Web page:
That’s OK, as the company is clearly investing as much as it can for the long-term growth opportunity. New products, new use cases, and international expansion should all help Twilio grow in the years ahead. While the stock isn’t cheap by any means, now may be a good time to look at this communications leader, as it is currently down about 26.7% from its 2019 highs.
DocuSign (NASDAQ: DOCU), unlike the other three stocks in this list, actually has not been priced down recently, and still sits near all-time highs after a recent sterling earnings report. The company helps digitize and automate the laborious and formerly manual process of signing agreements, a business function that was one of the last to get the digital treatment.
DocuSign’s core e-signature product is doing well, but the real acceleration in growth and bookings came from the document agreement cloud service, which manages all phases of the document lifecycle and is integrated with 350 third-party apps.
Revenue rose a strong 41% last quarter, with a solid net expansion rate of 113%. Even more encouraging was the company’s success with larger enterprises, where DocuSign increased its customer count by 31% year over year, while higher-value deals above $300,000 grew an even stronger 50%. Bookings, which represents the change in revenue plus the changes in contracts that booked for future periods, rose 47%. Since that’s higher than revenue, it portends even better times ahead.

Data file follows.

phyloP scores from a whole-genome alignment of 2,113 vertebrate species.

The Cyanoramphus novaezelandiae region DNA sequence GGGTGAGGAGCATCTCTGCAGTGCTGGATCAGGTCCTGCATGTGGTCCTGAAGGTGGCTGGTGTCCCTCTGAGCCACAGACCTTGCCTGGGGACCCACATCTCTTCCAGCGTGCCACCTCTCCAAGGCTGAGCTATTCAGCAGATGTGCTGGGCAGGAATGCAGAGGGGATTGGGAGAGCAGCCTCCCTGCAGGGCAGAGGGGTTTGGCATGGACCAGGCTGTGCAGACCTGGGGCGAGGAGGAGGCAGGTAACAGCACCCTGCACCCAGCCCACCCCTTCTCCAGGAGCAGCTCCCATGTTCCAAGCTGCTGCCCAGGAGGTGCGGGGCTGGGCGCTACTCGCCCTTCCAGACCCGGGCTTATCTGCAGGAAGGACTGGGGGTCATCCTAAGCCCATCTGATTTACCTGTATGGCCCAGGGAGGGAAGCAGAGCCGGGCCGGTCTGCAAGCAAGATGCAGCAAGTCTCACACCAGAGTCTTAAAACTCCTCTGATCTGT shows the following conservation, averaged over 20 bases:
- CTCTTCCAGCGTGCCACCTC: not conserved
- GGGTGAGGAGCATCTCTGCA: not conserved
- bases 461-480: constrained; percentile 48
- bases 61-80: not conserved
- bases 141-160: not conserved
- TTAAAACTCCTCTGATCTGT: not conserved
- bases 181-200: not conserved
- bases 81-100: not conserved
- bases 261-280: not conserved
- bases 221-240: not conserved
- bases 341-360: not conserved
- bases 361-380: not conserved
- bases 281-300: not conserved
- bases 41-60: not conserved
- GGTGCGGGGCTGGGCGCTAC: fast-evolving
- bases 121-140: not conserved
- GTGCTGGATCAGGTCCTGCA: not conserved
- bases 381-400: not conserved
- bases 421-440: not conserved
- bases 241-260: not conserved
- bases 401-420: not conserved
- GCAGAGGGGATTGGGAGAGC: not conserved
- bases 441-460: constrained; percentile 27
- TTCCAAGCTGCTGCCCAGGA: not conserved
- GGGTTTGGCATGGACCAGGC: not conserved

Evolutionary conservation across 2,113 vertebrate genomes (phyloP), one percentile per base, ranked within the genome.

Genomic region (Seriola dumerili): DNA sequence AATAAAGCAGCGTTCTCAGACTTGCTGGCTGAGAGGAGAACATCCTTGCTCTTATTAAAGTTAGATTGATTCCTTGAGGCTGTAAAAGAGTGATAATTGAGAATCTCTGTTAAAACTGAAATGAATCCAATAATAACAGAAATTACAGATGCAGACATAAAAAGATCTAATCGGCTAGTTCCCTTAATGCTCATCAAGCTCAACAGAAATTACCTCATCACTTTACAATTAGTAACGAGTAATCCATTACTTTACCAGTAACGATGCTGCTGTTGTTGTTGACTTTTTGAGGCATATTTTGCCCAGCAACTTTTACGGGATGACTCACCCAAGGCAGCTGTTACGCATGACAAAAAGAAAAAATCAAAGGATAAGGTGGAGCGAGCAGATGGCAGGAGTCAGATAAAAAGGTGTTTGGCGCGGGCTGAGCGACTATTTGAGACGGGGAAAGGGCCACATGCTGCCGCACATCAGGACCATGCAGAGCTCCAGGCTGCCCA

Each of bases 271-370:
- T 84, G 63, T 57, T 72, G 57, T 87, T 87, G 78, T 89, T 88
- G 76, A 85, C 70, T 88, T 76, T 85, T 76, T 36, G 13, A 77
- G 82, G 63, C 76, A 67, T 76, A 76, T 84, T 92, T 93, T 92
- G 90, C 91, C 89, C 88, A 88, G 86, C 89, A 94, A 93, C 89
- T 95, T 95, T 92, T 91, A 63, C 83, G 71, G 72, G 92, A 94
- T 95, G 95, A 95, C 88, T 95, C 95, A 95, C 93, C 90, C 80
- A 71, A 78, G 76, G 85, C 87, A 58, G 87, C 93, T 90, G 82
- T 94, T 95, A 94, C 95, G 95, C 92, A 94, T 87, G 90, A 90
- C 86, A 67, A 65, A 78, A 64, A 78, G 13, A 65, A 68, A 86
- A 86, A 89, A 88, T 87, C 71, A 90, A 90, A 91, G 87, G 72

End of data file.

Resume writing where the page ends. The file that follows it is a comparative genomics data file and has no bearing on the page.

Some advantages for DocuSign are its leading 60% market share, the fact that it is free-cash-flow positive, and that it still has a very large $25 billion addressable market, compared to just $827 million in revenue over the past 12 months.
Hubspot (NYSE: HUBS) is a business software firm working to transform from a “product” to an “ecosystem.” It makes inbound sales and marketing software for small- and medium-sized businesses, and it delivered a very impressive earnings report in August that handily beat analyst expectations. However, the September software swoon knocked the stock right back down to where it was before that earnings release.
Last quarter, sales were up 33%, with new customers up an even greater 35%. Since HubSpot serves small- and medium-sized businesses, it will tend to have a higher churn rate than other companies, as some customers go out of business every year. Still, strong new customer growth was a very positive sign.
Another positive was that the company’s margins expanded strongly. Adjusted (non-GAAP) operating margins increased to 8.4% last quarter, up 3.1 percentage points from the 5.3% posted a year ago. In addition, the company is strongly free-cash-flow positive, with $34 million in the first half of 2019. Though its GAAP net income (counting stock-based compensation) was negative, its GAAP net losses narrowed in the quarter.